On Sunday, we slept in a little, and then I got up to fix some breakfast. Being hungry, I decided to grab a couple fig newtons. This was an old habit of mine from before I started to diet, and I was really hungry, so I thought I'd sneak a cookie before breakfast. After all, even though it was cheating on my diet, it was vacation and I was allowed to enjoy myself a little more than usual. When I grabbed a pack of the cookies, I noticed something strange. The fig center of each cookie seemed to be moving. As I twisted around the sealed plastic bag, I noticed the figs weren't moving at all. Instead, it was the hundreds of ants inside that were moving. Somehow, the little buggers got into the sealed bag and feasted. To my disappointment, I tossed out all the fig newtons along with the one vice I hoped to embrace that day. Nothing else was touched, just my figs newtons. But to be on the safe side, all other cookies and snacks were placed in a plastic tote for the rest of the stay.

After breakfast and some lazing about, we went to a time-share presentation and sales pitch for 3 hours. I hate those things. It's a high-pressured atmosphere and just plain not relaxing. But the reason we attended was to earn 100 resort bucks that helped us to pay to take the kids to the water park later in the week. (At 28 bucks a pop for the evening session, it was worth the 3 hours of my life to pay for my kids' enjoyment). The tour was a high-pressure sales pitch as we expected, but we got the resort bucks as well as a free lunch out of the deal. The sales lady was some old German gal named Petra who reminded me of our Danish neighbor back home, but much, much more annoying. I must have used the words, "yes, it's a great deal, but no, we're not going to spend eleven thousand dollars on a timeshare now…thank you" up to fifteen times before she finally gave up the fight. Truly, this was a miserable experience, but again, this time…and perhaps only this time, it was worth it.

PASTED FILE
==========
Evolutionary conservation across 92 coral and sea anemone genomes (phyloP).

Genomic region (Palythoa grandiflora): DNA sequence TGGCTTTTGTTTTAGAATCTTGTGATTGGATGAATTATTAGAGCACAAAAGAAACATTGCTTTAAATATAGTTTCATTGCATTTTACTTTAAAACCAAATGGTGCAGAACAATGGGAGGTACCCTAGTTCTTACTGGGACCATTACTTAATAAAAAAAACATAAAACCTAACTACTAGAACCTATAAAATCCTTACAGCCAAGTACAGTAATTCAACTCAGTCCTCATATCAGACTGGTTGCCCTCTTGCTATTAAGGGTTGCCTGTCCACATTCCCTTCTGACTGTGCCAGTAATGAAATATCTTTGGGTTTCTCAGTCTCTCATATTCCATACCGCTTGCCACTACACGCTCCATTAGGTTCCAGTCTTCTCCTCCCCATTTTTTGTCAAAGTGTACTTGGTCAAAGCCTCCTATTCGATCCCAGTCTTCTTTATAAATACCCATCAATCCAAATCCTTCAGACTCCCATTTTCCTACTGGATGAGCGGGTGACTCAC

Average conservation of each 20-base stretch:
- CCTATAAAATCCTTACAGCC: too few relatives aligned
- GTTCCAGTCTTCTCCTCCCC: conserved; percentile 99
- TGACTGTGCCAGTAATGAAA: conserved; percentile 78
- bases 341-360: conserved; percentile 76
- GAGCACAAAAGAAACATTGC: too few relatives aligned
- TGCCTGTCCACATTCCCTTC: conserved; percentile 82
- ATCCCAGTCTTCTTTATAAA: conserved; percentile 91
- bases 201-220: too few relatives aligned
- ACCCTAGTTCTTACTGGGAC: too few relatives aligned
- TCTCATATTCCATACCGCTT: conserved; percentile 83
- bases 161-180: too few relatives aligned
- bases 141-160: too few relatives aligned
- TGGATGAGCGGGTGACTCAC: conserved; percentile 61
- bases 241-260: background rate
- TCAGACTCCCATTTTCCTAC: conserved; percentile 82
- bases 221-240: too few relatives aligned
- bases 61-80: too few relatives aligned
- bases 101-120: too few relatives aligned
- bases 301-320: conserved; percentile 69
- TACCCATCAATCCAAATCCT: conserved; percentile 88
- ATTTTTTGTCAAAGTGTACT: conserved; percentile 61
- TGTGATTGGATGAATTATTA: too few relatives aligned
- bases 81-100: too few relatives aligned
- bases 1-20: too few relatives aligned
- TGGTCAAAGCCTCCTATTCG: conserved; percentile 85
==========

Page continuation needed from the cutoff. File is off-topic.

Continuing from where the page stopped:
Once the Petra sales pitch was over, we took the kids to the indoor swimming pool and found the water to be freezing. The kids jumped right in while it took my wife and I nearly 20 minutes to ease ourselves to shoulder depth. I have to wonder at what age does the annoyance of freezing cold temperatures supercede the thrill of the swim. Certainly not at age 5 as the kids gleefully splashed around the ice caps. I made a mental note to myself to get the kids swim lessons this summer so that we don't have to go in with them in the future.

We wore our swimsuits under our bundled winter clothing as we arrived. However, before we left, we had to dry and change into dry underwear and clothes in the locker room before leaving. I can't vouch for my daughter's reaction, but this was my son's first experience in a locker room with others changing clothes. It was hard to keep a straight face to watch his face and keep him from pointing at other naked people. A mixture of personal modesty and curiosity sent him into a flood of whispered comments. "That boy is wearing a towel" "Can they see me naked?" "Why does that man have a hairy butt?"

We ended the day heading back to our unit as light flurries began to fall. The kids were thrilled to see the white stuff falling, but I figured the flurries would be all the snow we'd see. Raleigh had made me grow quite cynical to snowy forecasts.

Monday morning came too soon as the sun was barely shining into the valley below. However, an excited whisper coaxed me awake. "Daddy, our backyard is covered in snow!" Our backyard was a 60-degree slope to the condo below, but sure enough, it was covered with a good inch of snow. We were all excited, so rather than have a leisurely morning of coffee and breakfast, I made everyone get dressed without showering and we headed out to play in the snow a bit. Snowballs flew and street skating commenced as we enjoyed this rare and new experience for the kids. We had brought our aforementioned sleds with us and decided to drive to the park at the bottom of the mountain to hit their slopes. Unfortunately there was no snow at the bottom, only at the top of the mountain where there was no place to sled. Instead, we drove through a winter wonderland to the very top of the mountain to look at the incredible view and throw a few more snowballs. Eventually, the kids began to experience the main side effect of snow-play…they became cold. So we headed to the condo for hot chocolate and breakfast and an eventual lazy day around the unit.